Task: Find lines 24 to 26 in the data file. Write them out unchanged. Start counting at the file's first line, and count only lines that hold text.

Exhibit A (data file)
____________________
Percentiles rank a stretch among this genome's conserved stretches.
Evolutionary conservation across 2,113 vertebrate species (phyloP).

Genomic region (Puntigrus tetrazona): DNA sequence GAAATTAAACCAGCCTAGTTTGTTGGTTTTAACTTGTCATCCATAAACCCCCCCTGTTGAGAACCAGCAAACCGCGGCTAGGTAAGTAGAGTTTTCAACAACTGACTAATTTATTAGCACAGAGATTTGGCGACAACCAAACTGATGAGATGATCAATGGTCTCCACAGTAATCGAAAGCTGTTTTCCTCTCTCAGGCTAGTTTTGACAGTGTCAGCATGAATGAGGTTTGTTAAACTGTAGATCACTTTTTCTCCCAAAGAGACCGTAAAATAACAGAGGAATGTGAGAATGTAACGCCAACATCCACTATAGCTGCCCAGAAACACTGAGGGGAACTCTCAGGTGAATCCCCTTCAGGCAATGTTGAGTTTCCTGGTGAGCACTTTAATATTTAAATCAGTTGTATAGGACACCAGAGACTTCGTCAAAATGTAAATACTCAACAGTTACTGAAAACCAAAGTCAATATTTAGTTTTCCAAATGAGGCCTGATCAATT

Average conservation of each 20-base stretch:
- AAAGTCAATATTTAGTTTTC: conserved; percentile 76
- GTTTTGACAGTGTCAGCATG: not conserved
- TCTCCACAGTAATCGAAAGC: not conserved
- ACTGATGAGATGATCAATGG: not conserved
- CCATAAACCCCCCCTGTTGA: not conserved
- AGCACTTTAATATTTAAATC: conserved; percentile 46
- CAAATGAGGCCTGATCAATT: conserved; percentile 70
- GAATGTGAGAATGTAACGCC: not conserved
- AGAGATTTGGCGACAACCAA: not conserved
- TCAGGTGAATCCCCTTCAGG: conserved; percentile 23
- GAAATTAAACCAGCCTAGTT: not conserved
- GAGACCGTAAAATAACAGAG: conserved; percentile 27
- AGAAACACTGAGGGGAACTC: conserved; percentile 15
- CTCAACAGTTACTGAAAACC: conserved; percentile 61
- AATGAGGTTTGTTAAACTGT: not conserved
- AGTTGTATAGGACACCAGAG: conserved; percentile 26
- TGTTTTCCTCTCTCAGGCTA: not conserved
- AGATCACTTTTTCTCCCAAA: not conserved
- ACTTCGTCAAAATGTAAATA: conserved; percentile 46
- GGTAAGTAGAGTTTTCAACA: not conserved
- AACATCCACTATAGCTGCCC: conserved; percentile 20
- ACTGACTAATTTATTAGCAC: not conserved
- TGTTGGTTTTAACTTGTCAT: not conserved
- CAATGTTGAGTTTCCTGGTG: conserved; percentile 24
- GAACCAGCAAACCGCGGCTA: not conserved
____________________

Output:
- GGTAAGTAGAGTTTTCAACA: not conserved
- AACATCCACTATAGCTGCCC: conserved; percentile 20
- ACTGACTAATTTATTAGCAC: not conserved